Thursday, 18 August 2011

Making a Sparrow City in your Garden

House Sparrows have adapted to enivronments around the world, but over the past two decades their populations have declined by ten million in the United Kingdom.

Changes in modern farming practices that eliminate sources of insects Sparrow chicks are raised upon are some of the reasons for the decline. Others are due to the lack of eaves in modern commercial and domestic architecture design that have traditionally provided nesting sites protected from the weather and predators.

One way you can help encourage Sparrow life is to set aside a Sparrow Space in your garden. If you are lucky enough to attract several mating pairs you will find yourself with a Sparrow City.

Sparrows breed, nest and raise their chicks as a flock. The flock produces an abundance of SparrowChat - songs and calls - that will pepper your garden with the sounds of Spring and Summer throughout the day, particularly if they generate two broods of chicks. We count ourselves lucky to have SparrowChat from the middle of May to the end of August.

Our SparrowCity is centred upon a 25 year old Phoenix rose bush that has been left unpruned for many years. The upper branches reach the top of our first storey windows and have entwined to form a large hedge that provides insects, shelter from weather and safety from predators such as Magpies and Sparrowhawks. The lower branches are hung with seed, peanut and fat feeders. Sparrows hop down to the feeders on the rose branches.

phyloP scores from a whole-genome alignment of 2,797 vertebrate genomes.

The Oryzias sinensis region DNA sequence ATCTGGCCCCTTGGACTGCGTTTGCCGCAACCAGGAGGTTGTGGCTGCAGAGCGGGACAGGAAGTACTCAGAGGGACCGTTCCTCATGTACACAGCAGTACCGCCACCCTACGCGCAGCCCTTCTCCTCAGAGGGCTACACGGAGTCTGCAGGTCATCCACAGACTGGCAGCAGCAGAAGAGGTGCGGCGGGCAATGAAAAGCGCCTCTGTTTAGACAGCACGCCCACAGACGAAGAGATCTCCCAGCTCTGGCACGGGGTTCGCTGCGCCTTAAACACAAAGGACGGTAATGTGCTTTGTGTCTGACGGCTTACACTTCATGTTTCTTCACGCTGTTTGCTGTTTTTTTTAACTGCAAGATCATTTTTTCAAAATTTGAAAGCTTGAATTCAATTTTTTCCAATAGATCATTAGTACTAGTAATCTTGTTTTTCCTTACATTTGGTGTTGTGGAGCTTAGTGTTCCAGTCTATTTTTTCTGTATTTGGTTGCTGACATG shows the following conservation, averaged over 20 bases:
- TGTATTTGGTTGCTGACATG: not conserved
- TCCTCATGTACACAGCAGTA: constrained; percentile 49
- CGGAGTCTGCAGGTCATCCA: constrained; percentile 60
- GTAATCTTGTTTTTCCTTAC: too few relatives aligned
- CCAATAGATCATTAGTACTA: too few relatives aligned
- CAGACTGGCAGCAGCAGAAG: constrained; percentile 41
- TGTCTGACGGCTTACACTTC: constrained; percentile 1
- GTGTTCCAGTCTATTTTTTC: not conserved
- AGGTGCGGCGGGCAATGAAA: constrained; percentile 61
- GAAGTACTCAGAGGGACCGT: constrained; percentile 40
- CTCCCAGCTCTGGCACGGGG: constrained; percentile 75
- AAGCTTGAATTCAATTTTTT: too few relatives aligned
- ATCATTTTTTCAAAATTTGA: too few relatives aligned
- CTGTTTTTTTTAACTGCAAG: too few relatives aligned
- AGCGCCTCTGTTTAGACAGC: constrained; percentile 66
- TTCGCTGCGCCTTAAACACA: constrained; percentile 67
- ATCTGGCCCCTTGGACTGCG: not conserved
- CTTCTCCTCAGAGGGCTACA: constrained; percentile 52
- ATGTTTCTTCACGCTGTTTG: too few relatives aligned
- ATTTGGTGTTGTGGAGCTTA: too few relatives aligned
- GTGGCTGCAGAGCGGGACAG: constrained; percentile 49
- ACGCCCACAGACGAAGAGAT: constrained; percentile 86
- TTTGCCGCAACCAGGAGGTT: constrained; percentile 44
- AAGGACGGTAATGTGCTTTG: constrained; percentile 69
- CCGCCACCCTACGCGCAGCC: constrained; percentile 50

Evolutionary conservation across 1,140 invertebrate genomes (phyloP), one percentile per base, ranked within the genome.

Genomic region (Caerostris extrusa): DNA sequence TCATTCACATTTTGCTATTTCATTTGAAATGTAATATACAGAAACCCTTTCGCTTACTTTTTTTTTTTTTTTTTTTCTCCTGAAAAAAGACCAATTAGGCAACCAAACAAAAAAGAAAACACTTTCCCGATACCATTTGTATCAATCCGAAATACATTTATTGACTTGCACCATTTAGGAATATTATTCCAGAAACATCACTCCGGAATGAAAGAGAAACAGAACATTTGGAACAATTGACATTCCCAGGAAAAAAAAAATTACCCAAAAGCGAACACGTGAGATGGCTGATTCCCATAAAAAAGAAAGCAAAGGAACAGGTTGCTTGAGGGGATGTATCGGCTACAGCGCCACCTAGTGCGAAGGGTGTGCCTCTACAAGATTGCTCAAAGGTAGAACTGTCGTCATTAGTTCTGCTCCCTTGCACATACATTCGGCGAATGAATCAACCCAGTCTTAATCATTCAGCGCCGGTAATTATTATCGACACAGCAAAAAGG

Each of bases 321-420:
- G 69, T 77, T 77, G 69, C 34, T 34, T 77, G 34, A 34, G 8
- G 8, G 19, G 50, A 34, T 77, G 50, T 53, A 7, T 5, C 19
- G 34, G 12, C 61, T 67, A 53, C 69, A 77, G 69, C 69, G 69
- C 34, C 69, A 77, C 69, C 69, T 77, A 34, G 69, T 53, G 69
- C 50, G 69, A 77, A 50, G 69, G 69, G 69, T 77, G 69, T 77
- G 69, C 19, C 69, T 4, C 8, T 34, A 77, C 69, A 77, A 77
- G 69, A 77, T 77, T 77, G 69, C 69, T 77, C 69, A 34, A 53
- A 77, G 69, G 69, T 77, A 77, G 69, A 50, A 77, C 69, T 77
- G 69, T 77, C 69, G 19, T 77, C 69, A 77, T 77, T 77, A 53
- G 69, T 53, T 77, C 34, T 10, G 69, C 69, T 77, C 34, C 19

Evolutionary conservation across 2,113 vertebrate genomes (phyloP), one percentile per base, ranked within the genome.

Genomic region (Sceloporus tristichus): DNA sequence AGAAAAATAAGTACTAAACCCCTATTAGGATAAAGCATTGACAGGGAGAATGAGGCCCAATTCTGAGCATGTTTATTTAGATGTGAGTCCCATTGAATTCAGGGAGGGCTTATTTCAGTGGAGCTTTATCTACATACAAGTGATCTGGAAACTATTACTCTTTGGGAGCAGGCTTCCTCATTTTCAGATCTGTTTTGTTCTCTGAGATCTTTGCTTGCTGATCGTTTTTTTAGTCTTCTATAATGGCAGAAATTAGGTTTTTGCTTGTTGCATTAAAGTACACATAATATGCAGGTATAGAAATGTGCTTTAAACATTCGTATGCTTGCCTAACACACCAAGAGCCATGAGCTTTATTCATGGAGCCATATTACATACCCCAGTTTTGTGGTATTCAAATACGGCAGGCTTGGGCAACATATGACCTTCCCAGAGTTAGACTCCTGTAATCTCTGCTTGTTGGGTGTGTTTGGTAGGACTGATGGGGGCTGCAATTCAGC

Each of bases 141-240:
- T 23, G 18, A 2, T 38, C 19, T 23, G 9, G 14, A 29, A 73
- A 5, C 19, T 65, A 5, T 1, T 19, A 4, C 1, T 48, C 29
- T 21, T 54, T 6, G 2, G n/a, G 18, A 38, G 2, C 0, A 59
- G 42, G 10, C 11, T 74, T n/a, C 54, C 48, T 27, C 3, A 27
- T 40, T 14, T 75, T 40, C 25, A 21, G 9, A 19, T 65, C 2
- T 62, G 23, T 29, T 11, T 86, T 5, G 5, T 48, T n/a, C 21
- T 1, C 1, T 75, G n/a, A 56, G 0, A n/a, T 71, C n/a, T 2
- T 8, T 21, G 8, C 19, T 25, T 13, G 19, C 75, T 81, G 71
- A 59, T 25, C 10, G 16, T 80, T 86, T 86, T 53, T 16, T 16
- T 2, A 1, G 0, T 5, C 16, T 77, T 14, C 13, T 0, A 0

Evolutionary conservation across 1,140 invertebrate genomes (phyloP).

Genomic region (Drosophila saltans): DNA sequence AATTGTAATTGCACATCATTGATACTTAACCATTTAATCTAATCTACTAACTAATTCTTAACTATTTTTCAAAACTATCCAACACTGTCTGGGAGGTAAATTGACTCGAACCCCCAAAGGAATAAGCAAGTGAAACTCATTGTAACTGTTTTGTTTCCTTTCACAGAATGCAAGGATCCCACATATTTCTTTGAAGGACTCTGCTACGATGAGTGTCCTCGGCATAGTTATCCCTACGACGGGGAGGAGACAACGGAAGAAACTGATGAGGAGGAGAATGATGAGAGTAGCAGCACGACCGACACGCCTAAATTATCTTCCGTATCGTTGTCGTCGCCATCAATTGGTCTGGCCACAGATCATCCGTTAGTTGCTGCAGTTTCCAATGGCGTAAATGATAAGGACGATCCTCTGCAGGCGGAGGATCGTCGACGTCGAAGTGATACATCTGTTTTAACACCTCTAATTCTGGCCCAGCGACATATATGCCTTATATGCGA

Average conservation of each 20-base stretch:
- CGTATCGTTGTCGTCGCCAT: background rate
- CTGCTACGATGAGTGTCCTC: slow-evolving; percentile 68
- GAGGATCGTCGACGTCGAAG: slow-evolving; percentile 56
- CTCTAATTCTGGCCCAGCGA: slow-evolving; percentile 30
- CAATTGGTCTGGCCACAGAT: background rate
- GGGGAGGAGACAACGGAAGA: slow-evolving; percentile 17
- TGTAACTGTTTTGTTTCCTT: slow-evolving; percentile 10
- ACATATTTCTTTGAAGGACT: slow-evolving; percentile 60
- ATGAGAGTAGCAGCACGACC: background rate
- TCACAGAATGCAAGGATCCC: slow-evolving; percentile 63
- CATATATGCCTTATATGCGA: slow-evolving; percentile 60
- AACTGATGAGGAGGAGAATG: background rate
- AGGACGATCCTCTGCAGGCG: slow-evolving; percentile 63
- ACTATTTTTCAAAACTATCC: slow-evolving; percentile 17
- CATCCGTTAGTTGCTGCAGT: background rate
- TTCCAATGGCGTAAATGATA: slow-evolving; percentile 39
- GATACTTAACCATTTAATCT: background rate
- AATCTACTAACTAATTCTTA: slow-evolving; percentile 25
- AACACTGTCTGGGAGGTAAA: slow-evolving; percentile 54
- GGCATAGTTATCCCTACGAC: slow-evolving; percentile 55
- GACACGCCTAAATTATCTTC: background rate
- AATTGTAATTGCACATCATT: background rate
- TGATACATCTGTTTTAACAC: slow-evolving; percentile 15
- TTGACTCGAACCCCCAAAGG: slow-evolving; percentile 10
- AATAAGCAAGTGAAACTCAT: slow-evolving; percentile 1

The Phoenix Rose is bounded by a honeysuckle and ivy hedge on one side and an elderberry tree on the other. Like the rose, the honeysuckle and ivy provide insects. The elderberries are a favourite summer food.

Sparrows have been bringing their fledglings here for 15 years. The flock is currently six males and seven females who produced about 17 chicks in two broods.

You can provide nest boxes or 'sparrow terraces', but because we are across a small river from a small urban Nature Reserve, Sparrows have been able to nest in safety nearby.

Your Sparrow City should be safe from Cats - be sure the feeders are hung high enough to deter them and that they have no access to the hedges where they can hide and take the birds by surprise.

Feeder food is essential in a Sparrow City throughout the year. Sunflower seeds, peanuts and a range of fat products now available help increase young Sparrow survival over their first winter by providing energy producing oils. Feeders should be cleaned regularly to help prevent the rise and spread of avian flu/pox.

Ideally the Sparrow City should be sited so you can see it from your house interior. Pull up a chair and you will be provided with endless entertainment and joyful mayhem.

It may seem like a lot of work, especially in the winter months when we would all like to stay inside, but if you think you would enjoy a lively corner spot in your garden year after year, then a Sparrow City is for you!

Good luck!

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